Reverend Wright as Metaphor
Reverend Wright as Metaphor: Race and Ethnicity in the 2008 Democratic Primary Election will be the focus of a presentation by Dr. Lawrence J. Friedman, professor emeritus of history at Indiana University and visiting professor of the history of science at Harvard University.
Despite being in the vanguard in the battle for human rights, African American churches are often invisible or misunderstood, and some whites view the comments of the Rev. Jeremiah Wright, Barack Obama’s former pastor, as sufficient reason to question Obama's judgment and patriotism. Others point to Obama as an example of America’s increasingly multi-religious, multi-ethnic and multi-racial identity.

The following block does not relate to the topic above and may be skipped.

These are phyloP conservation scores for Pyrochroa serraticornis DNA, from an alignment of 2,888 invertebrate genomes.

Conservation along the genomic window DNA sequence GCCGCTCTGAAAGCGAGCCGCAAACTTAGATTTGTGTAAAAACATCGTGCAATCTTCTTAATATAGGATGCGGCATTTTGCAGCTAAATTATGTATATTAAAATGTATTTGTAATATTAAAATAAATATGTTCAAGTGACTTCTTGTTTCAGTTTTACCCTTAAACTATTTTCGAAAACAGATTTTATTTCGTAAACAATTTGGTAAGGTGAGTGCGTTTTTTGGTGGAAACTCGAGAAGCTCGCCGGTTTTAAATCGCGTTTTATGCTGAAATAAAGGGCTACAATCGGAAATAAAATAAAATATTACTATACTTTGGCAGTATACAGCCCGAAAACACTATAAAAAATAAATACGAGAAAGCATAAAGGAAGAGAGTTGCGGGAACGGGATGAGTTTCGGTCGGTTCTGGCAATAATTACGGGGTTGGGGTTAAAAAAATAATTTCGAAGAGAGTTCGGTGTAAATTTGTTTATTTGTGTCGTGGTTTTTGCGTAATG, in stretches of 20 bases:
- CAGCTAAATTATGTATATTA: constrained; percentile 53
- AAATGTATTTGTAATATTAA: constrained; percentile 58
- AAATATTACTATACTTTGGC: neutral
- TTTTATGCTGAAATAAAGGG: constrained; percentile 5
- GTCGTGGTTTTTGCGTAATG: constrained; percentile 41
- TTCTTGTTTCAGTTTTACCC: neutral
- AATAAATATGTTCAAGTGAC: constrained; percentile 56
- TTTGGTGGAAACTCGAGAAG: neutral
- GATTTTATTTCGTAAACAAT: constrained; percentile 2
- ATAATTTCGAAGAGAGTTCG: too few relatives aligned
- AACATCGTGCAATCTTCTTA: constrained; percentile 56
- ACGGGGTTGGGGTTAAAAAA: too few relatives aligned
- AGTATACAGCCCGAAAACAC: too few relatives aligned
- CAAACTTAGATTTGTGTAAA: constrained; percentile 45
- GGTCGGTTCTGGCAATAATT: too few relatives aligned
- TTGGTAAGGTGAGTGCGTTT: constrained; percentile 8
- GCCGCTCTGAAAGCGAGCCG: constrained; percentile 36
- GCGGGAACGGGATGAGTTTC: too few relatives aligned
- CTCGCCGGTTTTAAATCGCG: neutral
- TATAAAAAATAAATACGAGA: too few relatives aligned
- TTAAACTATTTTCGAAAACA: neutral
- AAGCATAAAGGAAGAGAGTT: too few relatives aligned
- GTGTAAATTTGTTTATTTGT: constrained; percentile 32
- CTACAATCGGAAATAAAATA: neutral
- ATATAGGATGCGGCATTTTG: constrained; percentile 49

During his presentation, Friedman suggests that one way to understand the national conversation about Obama and Wright is to re-visit Erik Erikson's concepts of psychosocial identity and identity crisis, which, despite an apparent decline in popularity, have not outlived their usefulness.
Reverend Wright as Metaphor is presented by the Department of Psychology, the McAnulty College and Graduate School of Liberal Arts and the Office of the Provost at Duquesne University. It is free and open to the public. Call 412.396.6520 or e-mail firstname.lastname@example.org for more information.
When: Wednesday, June 18, from 4 to 6 p.m.
Where: The Power Center Ballroom, Duquesne University, Forbes Avenue at Chatham Square
Founded in 1878, Duquesne is consistently ranked among the nation's top Catholic universities for its award-winning faculty and tradition of academic excellence. Duquesne, a campus of nearly 9,500 graduate and undergraduate students, has been nationally recognized for its academic programs, community service and commitment to sustainability. Follow Duquesne University on Facebook, Twitter and Instagram.